King Skarl just so happened to be the unlucky impetus. As expected of any self-respecting king, he had ordered a band of restless, errant knights to fetch a magical artefact to solve a most dire issue: his people were suffering under a famine the likes of which had never been seen before.

     Unlike many kings who would simply lock the castle and ask that the common folk feed themselves with faerie biscuits (or a diet of knowledge), he sought out a solution--any solution--even if it involved consulting the infamous Seer.

     There was no cost King Skarl thought greater than the present suffering of his people, and we shall take a moment to acknowledge this cruel irony, for it is the result of the Seer's knowledge that brought down much suffering onto not only the Meridellians, but the Darigans as well.

     Because it was destroyed, nobody quite knows how exactly the orb functioned, but it is clear from the subsequent events that while it gave sustenance to those who had it, it brought much more destitution to those it was taken from. Moreover, the orb contained an obviously sinister conscience, a fact that had been lost to time by the Darigans. Perhaps it was the generations the Darigans spent living in near-utopian bliss; some Darigan historians contend its true nature was deliberately concealed from the people.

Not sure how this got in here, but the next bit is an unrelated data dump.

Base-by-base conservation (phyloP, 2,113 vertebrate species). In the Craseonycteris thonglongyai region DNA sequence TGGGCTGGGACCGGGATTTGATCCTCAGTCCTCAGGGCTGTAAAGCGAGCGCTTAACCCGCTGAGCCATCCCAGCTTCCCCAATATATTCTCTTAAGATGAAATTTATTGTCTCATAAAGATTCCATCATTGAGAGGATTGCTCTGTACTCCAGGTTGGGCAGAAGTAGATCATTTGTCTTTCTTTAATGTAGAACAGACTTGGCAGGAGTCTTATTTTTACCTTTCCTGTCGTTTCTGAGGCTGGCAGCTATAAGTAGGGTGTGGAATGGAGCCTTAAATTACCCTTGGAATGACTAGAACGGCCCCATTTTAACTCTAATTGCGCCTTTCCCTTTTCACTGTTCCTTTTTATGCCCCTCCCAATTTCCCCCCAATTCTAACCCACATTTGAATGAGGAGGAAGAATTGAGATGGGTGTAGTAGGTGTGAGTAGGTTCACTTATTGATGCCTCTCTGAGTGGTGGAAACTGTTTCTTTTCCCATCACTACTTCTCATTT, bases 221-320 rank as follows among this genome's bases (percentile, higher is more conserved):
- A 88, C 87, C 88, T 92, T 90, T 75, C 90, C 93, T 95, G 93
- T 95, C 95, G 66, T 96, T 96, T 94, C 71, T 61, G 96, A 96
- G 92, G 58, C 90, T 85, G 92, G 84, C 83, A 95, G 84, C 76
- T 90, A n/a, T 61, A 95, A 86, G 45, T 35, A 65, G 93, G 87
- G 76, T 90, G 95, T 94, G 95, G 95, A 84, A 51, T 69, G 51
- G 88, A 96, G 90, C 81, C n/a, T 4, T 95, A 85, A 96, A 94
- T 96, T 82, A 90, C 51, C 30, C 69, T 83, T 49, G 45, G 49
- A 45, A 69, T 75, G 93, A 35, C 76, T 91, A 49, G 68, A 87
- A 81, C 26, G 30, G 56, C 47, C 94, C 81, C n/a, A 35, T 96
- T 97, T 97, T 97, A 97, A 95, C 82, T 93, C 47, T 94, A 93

Whatever the case, neither King Skarl nor the knights had any way of knowing that taking the orb would have such a deleterious effect on the Darigans until it was too late.

     It is clear that no malice was meant here, but one could simply make this argument: after Meridell was cured of the famine, why did King Skarl not give the orb back? The answer is simple: the Meridellians studied the orb while it was in their possession, and its effects had been discovered as a result. If the orb left Meridell, it would decimate the land. Would you, seeing what the loss of the orb had done to another, give it up, knowing your kingdom would be sent barreling down the same fate?

     Alternatively, King Skarl could have handed compensatory aid to the Darigans. There is one problem with this line of thinking, and it is that the Darigans, having had their lands destroyed, were not in a diplomatic mood. When they came to Meridell, they did not send an emissary in an attempt to explain their presence; they did not send a handful of errant knights; they launched a full-scale surprise invasion.

     Given that they thought the orb was of supreme importance, this is not surprising, but it was a rather disproportionate act of aggression, to say the least.